SALT LAKE CITY -- They are roommates and best buddies and backfield mates and perhaps they are the pair who will lead Washington football back into the national rankings.
Keith Price is the unflappable, easy-going quarterback who's thrown 17 touchdowns passes. Chris Polk is the brash, physical running back who now ranks second behind Napoleon Kaufman on the school's career rushing list.
Together -- P&P Football Factory? Pass & Pound? Reign and Thunder? -- they provided the second-half offensive spark that dispatched Utah 31-14 with 21 unanswered points.
Said Price, "When he's struggling, I open him up. When I'm struggling, he'll open me up."
Said Polk, "It's a dual threat. The better I do, the easier it is for him to pass. And the better he does, the easier it is for me to run."
Hmm. It's possible this pair shares thoughts.
But things weren't so jaunty in the first half. The Huskies led 10-7, but almost entirely due to Utah mistakes. The Utes outgained the Huskies 166 yards to 112 at the break. Price seemed out of sorts, perhaps for the first time this season. Coach Steve Sarkisian thought perhaps the recent attention connected to leading the nation in touchdown passes -- who me? -- might have caused him to press.
"Everybody is writing about him now, how good he is," Sarkisian said. "Maybe he tried to play to the hype."
So Sarkisian challenged Price in a manner that's probably not what one would imagine a typical football coach would do. He facetiously transformed into a first-grade teacher and made Price stand in front of the class.
Explained Sarkisian, "I made him stand up in front of the team and I said, 'Hey, can we go back to playing Keith Price football now? Is that OK?' And he said, 'Sure coach, we can do that.' And the team went nuts in the locker room."
Price threw three second-half touchdown passes -- eight, 23 and 17 yards.
But, really, it was Polk in the third quarter, when he piled up 105 of his 189 yards rushing, that transformed the game. The 222-pounder started to run through Utes tackles and rarely went down on first contact. It appeared the typically stout Utah defense wore down.
"He's a load, man," Sarkisian said. "He's a tough and physical guy. And he's the type of guy, when he starts running, when he starts making those runs, it almost feels like he runs better as the game goes on."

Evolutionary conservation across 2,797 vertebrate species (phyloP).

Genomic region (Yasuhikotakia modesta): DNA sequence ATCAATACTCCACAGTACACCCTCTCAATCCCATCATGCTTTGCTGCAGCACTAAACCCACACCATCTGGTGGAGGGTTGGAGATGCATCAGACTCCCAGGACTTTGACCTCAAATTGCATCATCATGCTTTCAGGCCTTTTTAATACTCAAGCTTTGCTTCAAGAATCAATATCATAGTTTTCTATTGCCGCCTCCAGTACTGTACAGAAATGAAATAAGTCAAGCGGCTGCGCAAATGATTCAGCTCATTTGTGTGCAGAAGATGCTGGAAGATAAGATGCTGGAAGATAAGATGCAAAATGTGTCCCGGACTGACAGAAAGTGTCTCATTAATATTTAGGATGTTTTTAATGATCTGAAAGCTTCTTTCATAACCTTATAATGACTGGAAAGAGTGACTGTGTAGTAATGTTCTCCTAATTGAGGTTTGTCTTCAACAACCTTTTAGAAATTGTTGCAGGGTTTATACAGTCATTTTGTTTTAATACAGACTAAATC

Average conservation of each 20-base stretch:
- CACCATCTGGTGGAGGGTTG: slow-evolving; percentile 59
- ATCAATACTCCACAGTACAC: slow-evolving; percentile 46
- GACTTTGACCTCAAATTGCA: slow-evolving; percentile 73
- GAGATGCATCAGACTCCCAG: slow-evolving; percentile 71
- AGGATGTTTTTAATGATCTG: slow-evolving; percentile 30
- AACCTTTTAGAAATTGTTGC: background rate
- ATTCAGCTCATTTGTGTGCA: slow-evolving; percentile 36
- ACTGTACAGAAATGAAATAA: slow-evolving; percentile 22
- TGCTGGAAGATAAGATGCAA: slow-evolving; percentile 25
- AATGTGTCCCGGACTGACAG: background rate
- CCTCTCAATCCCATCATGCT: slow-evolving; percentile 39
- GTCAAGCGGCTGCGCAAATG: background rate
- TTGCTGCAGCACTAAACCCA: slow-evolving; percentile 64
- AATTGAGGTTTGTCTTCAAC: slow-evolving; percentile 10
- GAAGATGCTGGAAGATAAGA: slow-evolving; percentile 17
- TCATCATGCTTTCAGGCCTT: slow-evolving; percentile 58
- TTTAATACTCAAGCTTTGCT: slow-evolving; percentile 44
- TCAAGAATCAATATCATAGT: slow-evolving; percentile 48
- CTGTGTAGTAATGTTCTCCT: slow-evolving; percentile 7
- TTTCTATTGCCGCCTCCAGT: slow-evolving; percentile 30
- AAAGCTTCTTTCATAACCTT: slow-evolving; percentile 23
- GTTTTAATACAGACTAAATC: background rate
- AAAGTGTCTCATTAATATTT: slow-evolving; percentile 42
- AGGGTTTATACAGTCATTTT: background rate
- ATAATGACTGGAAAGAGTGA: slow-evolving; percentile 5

Utah rushed for just 17 yards. It was outgained 198 yards to 28 in the decisive third quarter.
Of course, there are two sides to every game. While Washington sees a dominant second half, the Utes see an uncharacteristically sloppy performance that doomed them.
"Turning the ball over five times against anyone can't work, especially against a quality opponent," Utah coach Kyle Whittingham said.
Utah had two interceptions and three fumbles, while the Huskies had one Price first-half interception. The first fumble came on the opening kickoff and was returned for a touchdown. One fumble and one interception, both in the first half, happened inside the Huskies 10-yard line. The Utes entered the game with just three turnovers in their first three games.
But sloppiness or even the loss wasn't the chief post-game concern for the Utes. It was quarterback Jordan Wynn's left shoulder, which he hurt late in the first half. That's not the right, throwing shoulder Wynn had surgically repaired this offseason, but it was enough of an issue for him to give way to backup Jon Hays.
"I'm not sure of an exact diagnosis yet, but we'll know more tomorrow and a lot more Monday," Whittingham said.
The Utes, who were playing their first Pac-12 home game, have a critical matchup with new South Division rival Arizona State in Rice-Eccles Stadium on Saturday. It will be tough to win that game without Wynn.
The Huskies, meanwhile, get a bye. That will come in handy with a number of banged up players, including Price, who added a sprained ankle to his two sprained knees.
Perhaps Price and Polk -- the Prolka! -- can think of a nickname for their dynamic duet while they are chilling on the sofa during their bye week.
Or maybe not. Said Price, "He says we're the one-two punch but I don't play into all that stuff."